Media & Culture
The swimmer who showed the world how powerful Chinese soft power can be.
CHINESE OLYMPIC SWIMMER, bronze MEDALIST
Stilted speeches, staged presentations, dancing minorities in Potemkin villages — Chinese authorities have attempted to impress the world with soft-power socialism, believing that cultural influence, like the economy, works best when directed from the top. Too often, those efforts have flopped. But during the 2016 Summer Olympics in Rio de Janeiro, swimmer Fu Yuanhui showed what can happen when Chinese people are simply allowed to be themselves. The swimmer’s unabashed joy at learning she’d performed better than she first thought in the semifinals of the 100-meter backstroke and her exuberant facial expressions throughout the Games made her a global internet darling. Women in both China and the United States expressed admiration for Fu after she casually mentioned in an interview that she had been menstruating during a race, breaking an unspoken taboo among female athletes at the Olympics and elsewhere.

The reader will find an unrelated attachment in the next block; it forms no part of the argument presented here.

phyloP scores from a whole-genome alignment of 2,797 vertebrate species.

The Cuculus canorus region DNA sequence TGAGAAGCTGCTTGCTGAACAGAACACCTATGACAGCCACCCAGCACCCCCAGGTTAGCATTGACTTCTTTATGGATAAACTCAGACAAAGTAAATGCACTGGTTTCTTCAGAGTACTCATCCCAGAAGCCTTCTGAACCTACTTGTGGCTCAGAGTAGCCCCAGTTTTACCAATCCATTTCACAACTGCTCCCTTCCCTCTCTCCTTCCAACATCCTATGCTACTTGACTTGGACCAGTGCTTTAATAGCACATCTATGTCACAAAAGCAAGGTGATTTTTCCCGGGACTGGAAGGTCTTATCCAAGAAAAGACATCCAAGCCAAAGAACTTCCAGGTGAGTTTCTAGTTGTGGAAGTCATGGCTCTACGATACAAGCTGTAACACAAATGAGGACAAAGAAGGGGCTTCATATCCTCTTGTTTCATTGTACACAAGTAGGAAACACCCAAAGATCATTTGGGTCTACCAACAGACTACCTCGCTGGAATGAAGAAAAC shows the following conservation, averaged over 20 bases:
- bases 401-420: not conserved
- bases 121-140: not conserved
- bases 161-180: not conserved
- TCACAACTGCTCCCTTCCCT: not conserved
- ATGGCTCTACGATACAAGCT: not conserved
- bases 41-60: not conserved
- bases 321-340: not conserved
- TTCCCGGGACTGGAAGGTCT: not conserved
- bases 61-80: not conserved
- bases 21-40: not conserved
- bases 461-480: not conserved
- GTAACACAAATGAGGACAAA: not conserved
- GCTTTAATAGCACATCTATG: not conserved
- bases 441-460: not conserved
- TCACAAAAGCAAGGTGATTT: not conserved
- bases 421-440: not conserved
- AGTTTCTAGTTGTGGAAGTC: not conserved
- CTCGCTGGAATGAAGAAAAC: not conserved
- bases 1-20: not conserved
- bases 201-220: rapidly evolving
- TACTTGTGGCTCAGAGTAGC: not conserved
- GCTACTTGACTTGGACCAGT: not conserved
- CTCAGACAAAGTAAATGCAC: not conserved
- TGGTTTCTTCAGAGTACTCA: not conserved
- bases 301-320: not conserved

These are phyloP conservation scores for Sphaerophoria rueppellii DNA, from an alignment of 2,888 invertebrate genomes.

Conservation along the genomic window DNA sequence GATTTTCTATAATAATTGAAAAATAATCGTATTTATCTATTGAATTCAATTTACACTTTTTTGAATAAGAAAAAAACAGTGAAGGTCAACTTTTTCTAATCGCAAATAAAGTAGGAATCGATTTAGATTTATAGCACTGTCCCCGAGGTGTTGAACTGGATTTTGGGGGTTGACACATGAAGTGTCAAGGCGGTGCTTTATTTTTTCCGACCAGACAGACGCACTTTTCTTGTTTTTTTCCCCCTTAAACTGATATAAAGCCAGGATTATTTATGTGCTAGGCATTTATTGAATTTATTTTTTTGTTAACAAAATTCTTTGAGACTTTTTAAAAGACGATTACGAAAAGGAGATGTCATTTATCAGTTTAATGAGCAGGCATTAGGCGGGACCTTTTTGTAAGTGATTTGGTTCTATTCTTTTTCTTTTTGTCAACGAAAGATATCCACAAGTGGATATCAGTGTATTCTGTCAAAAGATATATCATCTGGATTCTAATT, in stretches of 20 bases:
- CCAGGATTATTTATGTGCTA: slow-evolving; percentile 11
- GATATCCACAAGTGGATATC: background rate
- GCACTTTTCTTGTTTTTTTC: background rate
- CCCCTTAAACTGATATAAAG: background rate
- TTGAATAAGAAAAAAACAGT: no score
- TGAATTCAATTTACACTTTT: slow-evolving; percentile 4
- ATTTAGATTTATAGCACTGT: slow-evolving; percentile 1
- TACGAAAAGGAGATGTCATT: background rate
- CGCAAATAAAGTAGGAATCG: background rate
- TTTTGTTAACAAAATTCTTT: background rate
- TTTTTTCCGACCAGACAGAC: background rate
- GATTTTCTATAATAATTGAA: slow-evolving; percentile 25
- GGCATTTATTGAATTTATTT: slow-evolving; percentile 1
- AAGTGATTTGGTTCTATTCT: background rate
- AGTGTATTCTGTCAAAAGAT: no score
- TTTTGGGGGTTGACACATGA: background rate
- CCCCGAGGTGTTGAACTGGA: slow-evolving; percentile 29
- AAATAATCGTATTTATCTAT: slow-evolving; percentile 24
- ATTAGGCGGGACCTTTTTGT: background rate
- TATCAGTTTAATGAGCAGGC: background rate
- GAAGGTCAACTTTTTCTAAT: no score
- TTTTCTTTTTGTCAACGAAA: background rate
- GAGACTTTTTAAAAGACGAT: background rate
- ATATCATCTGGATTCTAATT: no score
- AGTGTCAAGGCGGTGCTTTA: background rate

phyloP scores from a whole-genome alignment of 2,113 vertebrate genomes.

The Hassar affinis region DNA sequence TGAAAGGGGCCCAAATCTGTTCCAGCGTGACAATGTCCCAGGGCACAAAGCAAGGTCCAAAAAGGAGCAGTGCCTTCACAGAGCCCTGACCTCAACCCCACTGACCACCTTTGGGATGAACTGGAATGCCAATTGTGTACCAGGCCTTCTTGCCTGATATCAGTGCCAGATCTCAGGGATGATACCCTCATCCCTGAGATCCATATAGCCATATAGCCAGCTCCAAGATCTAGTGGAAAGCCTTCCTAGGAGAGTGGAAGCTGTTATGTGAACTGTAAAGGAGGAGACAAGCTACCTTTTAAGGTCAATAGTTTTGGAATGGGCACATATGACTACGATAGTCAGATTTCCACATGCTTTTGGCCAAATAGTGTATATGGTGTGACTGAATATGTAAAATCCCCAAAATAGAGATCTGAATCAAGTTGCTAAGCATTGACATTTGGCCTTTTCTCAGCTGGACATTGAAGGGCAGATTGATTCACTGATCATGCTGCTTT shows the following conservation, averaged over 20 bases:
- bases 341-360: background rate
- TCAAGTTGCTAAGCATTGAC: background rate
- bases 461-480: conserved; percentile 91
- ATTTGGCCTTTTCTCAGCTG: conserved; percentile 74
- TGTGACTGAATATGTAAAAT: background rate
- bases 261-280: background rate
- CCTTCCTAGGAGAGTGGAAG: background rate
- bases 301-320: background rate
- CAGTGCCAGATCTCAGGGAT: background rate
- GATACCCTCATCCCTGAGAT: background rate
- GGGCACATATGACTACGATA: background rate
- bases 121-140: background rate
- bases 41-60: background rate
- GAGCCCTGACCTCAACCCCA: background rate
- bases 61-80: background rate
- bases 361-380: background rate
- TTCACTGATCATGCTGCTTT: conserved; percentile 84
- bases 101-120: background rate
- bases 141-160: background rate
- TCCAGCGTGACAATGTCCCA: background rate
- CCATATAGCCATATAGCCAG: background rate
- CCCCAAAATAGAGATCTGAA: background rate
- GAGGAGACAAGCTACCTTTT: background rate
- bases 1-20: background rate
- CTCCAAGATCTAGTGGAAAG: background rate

“The Olympic swimmer did wonders for China’s image among mainstream Americans,” Rob Schmitz, author of Street of Eternal Happiness: Big City Dreams Along a Shanghai Road, told
. “Her goofiness and refreshing candor at the Rio games won the hearts of people around the world, outperforming billions of dollars’ worth of soft power propaganda from Beijing."
(Photo credit: Christophe Simon/AFP/Getty Images)
Next: Robert Igeri|i Media & Culture